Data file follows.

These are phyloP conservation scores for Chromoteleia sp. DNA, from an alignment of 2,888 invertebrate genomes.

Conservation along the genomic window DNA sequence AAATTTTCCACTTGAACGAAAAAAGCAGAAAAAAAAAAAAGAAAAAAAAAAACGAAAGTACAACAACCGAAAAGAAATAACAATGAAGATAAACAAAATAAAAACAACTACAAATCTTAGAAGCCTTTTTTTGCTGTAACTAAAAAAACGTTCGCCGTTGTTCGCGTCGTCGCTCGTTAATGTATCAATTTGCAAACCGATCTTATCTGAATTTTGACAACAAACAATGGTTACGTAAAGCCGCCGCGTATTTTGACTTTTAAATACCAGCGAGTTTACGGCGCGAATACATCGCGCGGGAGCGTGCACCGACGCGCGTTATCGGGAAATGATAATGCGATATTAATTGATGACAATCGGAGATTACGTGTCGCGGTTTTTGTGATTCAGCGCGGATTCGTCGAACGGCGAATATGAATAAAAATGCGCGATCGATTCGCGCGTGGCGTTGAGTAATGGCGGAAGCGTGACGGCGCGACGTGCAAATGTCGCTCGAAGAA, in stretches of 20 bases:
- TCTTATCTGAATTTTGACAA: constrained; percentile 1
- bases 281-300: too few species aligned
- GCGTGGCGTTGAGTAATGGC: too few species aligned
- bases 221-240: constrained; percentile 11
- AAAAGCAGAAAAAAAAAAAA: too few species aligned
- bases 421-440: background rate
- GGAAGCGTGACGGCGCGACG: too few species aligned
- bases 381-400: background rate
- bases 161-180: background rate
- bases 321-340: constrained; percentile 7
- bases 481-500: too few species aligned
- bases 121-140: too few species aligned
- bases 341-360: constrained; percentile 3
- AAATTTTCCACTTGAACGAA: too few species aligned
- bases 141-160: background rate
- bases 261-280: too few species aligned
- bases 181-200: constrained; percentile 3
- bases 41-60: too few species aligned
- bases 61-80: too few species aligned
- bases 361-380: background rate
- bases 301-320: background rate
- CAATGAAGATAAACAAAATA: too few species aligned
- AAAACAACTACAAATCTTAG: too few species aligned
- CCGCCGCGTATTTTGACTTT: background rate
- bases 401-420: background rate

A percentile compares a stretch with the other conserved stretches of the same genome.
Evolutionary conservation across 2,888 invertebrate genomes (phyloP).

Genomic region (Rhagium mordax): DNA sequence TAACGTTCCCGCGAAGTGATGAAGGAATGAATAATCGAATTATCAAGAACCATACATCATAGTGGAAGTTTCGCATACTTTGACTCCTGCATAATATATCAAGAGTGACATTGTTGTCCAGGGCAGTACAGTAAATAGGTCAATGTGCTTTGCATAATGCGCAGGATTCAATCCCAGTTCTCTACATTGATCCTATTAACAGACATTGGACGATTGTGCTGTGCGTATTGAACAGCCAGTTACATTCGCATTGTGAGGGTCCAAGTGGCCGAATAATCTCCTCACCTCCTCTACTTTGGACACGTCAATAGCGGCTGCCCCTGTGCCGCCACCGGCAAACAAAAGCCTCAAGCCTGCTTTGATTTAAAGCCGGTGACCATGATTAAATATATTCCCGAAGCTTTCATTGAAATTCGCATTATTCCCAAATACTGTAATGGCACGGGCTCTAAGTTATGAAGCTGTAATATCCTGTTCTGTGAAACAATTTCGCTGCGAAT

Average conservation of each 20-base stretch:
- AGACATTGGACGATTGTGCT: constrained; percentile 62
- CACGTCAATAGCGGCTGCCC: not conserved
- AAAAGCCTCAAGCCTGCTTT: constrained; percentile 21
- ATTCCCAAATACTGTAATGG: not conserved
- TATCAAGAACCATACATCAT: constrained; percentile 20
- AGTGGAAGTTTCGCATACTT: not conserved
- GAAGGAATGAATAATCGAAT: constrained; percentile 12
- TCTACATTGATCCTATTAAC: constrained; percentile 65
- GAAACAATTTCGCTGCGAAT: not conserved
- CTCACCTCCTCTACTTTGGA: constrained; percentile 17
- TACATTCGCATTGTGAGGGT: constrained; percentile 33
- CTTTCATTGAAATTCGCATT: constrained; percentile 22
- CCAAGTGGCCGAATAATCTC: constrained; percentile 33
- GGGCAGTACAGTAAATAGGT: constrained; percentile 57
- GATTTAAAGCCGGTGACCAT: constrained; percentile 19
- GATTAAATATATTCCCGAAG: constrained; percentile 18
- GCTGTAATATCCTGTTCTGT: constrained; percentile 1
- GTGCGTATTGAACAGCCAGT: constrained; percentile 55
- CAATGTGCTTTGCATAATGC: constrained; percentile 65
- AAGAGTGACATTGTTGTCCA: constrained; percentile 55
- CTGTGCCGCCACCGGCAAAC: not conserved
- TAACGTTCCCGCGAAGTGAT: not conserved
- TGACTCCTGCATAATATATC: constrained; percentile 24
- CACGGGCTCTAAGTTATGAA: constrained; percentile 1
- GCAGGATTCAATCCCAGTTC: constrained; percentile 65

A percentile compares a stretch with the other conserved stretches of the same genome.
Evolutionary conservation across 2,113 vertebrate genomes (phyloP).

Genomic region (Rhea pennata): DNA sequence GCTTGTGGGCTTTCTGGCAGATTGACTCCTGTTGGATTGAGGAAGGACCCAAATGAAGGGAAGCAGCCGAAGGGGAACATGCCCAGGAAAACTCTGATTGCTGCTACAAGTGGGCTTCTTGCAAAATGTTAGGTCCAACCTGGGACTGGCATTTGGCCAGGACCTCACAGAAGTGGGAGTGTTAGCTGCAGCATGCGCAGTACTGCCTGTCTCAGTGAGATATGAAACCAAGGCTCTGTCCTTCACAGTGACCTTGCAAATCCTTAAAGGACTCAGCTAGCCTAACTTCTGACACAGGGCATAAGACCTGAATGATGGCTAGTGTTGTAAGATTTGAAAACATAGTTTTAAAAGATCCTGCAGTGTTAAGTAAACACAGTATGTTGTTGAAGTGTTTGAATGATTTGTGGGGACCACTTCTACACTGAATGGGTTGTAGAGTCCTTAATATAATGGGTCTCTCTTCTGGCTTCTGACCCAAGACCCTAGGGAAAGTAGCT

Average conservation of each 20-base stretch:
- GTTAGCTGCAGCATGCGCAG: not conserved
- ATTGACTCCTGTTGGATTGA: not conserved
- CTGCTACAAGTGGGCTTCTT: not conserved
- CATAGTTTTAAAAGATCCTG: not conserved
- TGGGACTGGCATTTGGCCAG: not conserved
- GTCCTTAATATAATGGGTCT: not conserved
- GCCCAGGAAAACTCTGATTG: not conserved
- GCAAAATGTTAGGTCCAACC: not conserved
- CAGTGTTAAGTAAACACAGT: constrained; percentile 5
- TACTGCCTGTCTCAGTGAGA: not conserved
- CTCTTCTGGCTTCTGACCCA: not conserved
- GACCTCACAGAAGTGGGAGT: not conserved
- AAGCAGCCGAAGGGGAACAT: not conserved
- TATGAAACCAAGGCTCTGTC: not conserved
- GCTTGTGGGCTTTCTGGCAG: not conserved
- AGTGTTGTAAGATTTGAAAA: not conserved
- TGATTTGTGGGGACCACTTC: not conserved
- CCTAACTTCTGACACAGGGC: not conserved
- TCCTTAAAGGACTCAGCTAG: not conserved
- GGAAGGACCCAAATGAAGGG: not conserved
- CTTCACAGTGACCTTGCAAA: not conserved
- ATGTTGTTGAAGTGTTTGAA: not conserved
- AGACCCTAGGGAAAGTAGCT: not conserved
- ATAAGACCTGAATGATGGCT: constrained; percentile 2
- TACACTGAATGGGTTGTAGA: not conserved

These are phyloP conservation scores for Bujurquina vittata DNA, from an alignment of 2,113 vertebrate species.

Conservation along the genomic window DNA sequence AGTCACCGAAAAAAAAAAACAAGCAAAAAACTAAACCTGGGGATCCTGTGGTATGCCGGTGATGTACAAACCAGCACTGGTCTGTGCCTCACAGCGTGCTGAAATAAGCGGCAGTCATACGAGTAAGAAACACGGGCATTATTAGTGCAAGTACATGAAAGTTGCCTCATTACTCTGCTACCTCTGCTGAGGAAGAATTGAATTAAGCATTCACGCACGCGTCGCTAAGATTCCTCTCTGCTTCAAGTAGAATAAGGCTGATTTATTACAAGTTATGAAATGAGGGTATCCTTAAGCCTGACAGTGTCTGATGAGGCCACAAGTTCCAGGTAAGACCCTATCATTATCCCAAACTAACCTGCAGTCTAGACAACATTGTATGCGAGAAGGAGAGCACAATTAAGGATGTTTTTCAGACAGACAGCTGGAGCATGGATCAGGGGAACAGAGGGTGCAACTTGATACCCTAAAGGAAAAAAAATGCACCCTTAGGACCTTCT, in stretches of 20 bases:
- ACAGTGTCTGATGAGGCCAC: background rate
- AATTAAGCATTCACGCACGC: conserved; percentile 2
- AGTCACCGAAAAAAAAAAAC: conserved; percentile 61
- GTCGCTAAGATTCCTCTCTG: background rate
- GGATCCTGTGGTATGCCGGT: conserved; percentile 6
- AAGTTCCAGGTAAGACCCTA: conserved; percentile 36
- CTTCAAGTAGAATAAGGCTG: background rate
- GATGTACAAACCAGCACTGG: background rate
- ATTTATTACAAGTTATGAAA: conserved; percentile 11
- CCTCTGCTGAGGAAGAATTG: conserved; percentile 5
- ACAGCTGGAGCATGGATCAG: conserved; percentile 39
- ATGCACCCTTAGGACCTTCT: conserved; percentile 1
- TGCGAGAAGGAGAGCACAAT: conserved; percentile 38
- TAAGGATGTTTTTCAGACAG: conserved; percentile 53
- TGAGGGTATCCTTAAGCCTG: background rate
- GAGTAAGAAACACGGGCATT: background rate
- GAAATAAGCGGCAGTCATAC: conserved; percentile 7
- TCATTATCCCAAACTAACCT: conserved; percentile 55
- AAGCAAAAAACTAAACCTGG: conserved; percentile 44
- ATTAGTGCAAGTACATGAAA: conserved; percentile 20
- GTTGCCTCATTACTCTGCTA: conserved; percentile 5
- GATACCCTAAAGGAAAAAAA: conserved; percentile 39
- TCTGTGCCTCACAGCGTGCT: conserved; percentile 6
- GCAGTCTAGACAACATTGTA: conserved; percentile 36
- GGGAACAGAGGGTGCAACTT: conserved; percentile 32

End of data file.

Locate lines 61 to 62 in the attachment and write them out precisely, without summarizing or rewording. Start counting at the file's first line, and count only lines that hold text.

- GTTAGCTGCAGCATGCGCAG: not conserved
- ATTGACTCCTGTTGGATTGA: not conserved